14 Comments

What about if I AM the typical ACX reader and therefore have little to distinguish myself?

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You can distinguish yourself by being the most typical ACX reader.

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Jun 4·edited Jun 4

Seconded. And hey, I'll even go ahead and make it a challenge!

See, designing a main character for a gacha game is difficult. For the lucky few who aren't familiar with the concept, these are anime-style games where you gamble for various characters, who technically have gameplay differences but are mostly assorted flavors of cute girls who show romantic interest to you. Your problem is that your customer base is allergic to seeing men who aren't them, and you may have somewhere north of fifty million players. How do you make a self-insert for all of them?

One solution is to design the most generic person you can imagine, with male and female versions to cover as broad a base as possible, and call it a day. Granblue Fantasy's Gran/Djeeta, Genshin Impact's Aether/Lumine and Fate/Grand Order's Gudao/Gudako took this route. Another is to put "faceless" back in "faceless protagonist", as seen in Idolmaster's producer (a suit with a 'P' for a head) and Kancolle's admiral (same, except with a military uniform and a 'T').

Similar trends were followed by the likes of the blue man (Thousand Year War Aigis' Prince), the rainbow pot (Flower Knight Girl's danchou), the Doctor (Arknights' paramilitia commander, doesn't actually have a medical degree), the Sensei (Blue Archive's teacher, does have a teaching license but really shouldn't be allowed around kids) and that fashion disaster over on Limbus Company.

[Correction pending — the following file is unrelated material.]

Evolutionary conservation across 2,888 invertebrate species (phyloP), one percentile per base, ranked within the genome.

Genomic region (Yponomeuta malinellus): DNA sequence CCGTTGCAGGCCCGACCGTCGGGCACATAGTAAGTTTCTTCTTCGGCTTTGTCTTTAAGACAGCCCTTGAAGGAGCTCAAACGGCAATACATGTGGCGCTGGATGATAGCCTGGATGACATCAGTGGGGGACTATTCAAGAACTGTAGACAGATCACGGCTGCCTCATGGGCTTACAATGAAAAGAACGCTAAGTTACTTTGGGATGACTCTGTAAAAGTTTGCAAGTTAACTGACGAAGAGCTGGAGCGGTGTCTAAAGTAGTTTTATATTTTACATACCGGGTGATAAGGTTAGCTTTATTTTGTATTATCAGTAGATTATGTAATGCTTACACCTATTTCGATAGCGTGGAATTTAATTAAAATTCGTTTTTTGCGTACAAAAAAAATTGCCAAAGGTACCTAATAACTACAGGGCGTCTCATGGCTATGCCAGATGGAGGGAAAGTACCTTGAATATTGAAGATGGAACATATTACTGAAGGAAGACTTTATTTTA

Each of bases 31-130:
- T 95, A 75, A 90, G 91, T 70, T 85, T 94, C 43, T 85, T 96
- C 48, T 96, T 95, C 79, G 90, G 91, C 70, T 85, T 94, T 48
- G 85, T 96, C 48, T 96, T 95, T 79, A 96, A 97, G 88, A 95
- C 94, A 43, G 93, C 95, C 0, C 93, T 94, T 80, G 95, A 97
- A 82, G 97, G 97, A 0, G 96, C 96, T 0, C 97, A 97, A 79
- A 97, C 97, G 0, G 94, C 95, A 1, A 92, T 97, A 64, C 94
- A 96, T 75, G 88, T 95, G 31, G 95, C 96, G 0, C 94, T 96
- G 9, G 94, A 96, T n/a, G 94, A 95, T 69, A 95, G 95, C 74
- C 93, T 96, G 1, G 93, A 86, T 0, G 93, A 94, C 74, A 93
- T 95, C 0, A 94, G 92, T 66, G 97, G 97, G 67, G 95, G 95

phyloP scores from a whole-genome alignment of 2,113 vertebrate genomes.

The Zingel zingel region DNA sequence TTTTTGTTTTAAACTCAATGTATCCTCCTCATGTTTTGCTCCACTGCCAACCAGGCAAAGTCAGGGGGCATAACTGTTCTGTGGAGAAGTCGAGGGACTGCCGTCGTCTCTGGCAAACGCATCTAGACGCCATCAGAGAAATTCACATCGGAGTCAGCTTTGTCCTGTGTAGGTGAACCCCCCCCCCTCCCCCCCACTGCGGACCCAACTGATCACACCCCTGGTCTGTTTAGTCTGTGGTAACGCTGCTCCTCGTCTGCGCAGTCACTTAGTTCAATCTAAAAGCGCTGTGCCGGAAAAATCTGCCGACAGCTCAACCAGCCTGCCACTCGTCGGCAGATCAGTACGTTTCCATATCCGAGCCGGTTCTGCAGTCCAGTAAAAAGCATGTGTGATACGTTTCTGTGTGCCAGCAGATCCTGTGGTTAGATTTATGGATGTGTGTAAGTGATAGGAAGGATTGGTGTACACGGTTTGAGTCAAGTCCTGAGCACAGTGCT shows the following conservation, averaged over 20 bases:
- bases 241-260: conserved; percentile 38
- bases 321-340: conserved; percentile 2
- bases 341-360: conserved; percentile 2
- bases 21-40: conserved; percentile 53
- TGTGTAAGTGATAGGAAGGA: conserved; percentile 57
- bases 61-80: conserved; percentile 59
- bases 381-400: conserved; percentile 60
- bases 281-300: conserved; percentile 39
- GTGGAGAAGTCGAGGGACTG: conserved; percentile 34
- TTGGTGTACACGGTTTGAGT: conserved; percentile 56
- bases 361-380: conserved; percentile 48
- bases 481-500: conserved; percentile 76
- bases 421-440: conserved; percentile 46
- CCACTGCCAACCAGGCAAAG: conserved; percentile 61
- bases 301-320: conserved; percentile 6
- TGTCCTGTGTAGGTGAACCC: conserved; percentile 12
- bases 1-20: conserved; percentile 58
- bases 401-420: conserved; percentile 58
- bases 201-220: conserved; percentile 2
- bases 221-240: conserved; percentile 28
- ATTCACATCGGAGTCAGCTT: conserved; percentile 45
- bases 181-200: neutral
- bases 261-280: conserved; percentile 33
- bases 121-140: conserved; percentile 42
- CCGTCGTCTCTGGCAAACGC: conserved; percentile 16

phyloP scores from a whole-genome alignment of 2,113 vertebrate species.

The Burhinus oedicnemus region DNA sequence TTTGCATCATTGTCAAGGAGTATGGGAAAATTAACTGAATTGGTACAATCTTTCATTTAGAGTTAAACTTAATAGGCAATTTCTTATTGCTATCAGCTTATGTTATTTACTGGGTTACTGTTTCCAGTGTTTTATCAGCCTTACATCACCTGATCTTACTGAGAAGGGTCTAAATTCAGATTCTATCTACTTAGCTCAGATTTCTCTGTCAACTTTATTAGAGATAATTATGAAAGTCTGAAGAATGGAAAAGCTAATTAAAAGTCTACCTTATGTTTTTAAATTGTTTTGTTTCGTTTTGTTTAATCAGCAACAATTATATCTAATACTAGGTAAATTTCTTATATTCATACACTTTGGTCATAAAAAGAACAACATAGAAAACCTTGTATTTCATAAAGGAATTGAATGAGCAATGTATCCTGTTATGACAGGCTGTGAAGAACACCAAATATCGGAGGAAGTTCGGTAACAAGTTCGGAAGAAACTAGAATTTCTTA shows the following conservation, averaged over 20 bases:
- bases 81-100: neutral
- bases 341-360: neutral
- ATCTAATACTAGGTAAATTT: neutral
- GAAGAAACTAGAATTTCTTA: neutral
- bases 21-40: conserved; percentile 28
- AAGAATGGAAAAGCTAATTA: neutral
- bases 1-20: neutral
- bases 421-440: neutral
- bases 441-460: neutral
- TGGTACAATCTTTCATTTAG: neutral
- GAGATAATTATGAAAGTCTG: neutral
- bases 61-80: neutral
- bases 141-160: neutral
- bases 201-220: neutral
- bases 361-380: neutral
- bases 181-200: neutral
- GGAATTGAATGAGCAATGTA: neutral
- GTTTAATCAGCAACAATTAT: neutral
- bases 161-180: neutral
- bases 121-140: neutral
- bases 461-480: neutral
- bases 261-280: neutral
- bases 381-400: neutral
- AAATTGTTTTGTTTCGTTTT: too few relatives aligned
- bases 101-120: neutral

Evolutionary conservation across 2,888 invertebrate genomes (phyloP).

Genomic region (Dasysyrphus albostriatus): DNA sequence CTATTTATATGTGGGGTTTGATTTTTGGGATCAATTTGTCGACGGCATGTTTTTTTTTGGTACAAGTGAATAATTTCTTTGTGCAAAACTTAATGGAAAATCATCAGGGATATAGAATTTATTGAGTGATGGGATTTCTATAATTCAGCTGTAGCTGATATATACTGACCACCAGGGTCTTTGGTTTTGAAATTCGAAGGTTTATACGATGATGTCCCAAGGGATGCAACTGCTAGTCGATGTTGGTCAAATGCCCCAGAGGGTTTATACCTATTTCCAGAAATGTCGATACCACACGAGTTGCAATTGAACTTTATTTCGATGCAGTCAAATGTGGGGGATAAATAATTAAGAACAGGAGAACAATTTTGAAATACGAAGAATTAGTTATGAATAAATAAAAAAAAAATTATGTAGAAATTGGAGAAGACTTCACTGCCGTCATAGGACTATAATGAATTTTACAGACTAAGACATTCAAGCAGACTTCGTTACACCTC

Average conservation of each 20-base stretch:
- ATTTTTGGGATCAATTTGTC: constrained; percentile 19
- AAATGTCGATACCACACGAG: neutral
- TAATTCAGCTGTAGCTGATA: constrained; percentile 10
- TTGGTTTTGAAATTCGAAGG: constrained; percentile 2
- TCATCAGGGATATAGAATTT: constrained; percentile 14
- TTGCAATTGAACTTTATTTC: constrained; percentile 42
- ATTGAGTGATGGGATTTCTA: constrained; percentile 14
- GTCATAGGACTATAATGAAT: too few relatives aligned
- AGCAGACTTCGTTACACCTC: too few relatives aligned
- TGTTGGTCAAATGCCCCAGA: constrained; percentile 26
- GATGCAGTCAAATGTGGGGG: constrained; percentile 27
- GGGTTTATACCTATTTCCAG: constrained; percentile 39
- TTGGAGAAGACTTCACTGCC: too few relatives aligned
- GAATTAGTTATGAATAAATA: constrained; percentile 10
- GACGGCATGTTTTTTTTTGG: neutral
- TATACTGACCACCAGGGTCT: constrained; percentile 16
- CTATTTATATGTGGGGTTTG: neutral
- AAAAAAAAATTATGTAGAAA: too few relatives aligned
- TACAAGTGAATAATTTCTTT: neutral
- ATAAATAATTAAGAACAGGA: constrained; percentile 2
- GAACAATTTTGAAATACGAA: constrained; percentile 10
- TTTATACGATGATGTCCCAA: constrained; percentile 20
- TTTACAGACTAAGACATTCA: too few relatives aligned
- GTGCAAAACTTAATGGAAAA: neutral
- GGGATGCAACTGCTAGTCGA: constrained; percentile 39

Anyway, you are the lead artist for Astral Complex!, a gachage where you step into the shoes of The Rationalist and collect various cute girls representing philosophical movements. Show up to the meeting as what you think their design should be, and claim your title as the most typical rationalist of them all.

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Oh, I see. Now I get it. :)

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I’ll just add that my young niece was explaining this to me yesterday. I nodded politely for a long time.

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Jun 4·edited Jun 4

Bring your hard copy of Unsong (you *did* order one, being the typical reader, right?) for Scott to sign.

edit: I should say, based on my experiments (hosting a meetup, N=5) the "typical" reader is a math major who never actually comments on the blog (p > 0.05).

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Is there going to be a post on list of summer meet ups? Would be interested in some of those

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I'm not able to attend the Berkeley meetup, so I'd be grateful if somebody asked these random questions there on my behalf:

(a) why doesn't Lighthaven have solar panels installed? would it help save on electricity costs? Also,